I think we have learned and the research supports that kids need a balanced literacy approach. The “whole language vs. phonics” wars should really be put to rest. It is an old fight. Kids don’t learn the same way so a variety of instructional methods should be available. It is not unusual for districts to offer both direct instruction to identified students and reading recovery to others. The problems that kids have are different so the instructional interventions should be different as well. In terms of kids in heterogeneous classrooms receiving instruction – all kids need to be taught at their level. The challenge for teachers in diverse reading and math classrooms is to figure out how to meet those very different needs. It is difficult but not impossible.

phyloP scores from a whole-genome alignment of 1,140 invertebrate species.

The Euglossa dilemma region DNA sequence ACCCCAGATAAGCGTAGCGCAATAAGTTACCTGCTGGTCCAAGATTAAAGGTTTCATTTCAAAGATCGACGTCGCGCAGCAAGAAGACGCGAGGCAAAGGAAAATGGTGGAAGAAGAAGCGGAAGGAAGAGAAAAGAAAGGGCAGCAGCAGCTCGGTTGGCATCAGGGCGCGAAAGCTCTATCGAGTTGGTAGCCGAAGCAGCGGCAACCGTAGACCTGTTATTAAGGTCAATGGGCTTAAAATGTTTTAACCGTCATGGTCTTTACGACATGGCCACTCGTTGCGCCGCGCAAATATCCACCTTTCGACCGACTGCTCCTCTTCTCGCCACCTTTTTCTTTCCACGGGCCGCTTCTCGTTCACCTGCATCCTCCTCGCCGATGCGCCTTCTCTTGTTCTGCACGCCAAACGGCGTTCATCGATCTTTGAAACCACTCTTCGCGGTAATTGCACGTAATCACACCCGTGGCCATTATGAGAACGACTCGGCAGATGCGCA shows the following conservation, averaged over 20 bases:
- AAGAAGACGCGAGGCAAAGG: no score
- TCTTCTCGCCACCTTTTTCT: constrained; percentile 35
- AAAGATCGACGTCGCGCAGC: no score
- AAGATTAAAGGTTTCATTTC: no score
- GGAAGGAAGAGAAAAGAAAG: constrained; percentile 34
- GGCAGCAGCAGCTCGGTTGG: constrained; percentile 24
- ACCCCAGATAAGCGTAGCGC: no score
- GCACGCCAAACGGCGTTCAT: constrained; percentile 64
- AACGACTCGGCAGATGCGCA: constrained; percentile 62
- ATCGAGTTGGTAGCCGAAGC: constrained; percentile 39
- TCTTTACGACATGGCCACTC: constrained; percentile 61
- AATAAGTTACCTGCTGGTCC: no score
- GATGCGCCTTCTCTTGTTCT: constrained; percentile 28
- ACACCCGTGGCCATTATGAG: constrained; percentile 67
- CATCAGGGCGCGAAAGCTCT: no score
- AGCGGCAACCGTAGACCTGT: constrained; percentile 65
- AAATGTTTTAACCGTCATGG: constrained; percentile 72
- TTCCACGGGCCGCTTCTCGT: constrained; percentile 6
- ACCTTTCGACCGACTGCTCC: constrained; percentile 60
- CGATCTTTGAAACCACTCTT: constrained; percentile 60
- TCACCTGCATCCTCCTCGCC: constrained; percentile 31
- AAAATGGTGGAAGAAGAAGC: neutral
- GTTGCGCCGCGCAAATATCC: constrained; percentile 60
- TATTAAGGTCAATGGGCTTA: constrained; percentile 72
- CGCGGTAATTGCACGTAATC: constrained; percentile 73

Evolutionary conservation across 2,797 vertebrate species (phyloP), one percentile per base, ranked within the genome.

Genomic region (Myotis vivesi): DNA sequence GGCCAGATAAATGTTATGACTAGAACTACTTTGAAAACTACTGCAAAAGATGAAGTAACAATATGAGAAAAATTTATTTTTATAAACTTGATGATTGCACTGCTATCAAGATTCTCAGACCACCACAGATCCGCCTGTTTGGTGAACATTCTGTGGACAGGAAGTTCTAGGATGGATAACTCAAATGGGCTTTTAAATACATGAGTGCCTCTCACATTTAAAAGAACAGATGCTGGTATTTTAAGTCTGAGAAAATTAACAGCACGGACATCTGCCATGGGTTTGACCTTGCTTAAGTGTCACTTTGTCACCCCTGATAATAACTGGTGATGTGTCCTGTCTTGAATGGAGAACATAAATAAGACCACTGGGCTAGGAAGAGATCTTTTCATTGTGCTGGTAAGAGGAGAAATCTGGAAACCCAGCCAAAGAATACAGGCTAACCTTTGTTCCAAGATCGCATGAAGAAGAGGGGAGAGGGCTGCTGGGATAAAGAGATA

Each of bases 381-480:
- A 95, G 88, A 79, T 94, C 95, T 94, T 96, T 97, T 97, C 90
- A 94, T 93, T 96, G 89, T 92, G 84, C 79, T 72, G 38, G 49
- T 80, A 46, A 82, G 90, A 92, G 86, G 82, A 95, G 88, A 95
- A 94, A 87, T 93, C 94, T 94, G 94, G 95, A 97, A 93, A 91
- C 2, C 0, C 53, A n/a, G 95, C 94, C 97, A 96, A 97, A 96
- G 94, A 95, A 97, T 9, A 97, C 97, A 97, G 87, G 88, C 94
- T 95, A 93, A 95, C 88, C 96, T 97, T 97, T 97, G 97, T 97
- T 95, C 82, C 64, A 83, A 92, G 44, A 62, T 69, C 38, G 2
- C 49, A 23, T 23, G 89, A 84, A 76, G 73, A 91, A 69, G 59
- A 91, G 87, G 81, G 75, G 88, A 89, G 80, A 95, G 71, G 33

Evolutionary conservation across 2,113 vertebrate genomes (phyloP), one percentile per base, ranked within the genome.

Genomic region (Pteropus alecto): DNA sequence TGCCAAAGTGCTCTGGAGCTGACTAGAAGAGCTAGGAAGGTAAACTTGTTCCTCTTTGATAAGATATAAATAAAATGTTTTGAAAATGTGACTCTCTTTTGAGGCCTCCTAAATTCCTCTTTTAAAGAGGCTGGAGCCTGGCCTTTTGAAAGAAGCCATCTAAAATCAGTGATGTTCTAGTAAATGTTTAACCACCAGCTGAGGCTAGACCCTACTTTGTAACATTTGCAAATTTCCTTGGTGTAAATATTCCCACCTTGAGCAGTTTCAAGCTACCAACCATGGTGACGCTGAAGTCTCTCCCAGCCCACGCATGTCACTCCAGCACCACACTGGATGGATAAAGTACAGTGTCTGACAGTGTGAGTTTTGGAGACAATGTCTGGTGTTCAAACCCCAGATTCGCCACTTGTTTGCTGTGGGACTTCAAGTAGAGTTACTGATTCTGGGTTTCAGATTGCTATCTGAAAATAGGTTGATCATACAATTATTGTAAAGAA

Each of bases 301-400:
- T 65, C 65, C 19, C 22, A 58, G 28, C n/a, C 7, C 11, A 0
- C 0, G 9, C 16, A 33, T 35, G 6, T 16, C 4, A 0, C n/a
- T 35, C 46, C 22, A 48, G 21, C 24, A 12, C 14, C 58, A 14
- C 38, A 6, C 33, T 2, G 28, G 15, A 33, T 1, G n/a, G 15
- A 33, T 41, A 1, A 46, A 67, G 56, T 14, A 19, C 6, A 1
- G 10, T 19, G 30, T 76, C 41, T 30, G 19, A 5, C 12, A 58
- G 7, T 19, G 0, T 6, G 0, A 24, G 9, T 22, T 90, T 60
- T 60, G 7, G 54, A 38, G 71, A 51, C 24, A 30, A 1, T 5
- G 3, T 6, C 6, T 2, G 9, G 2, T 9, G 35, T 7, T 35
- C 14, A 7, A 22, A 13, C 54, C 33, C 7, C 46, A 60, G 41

The author seems to be saying that we should be segregating our classrooms and our schools. If you look at the scores of low-income students in low income schools-where the demographics are 90% low income, 90% African American or Hispanic – the scores are generally low. It is not like segregating the kids will automatically raise the scores.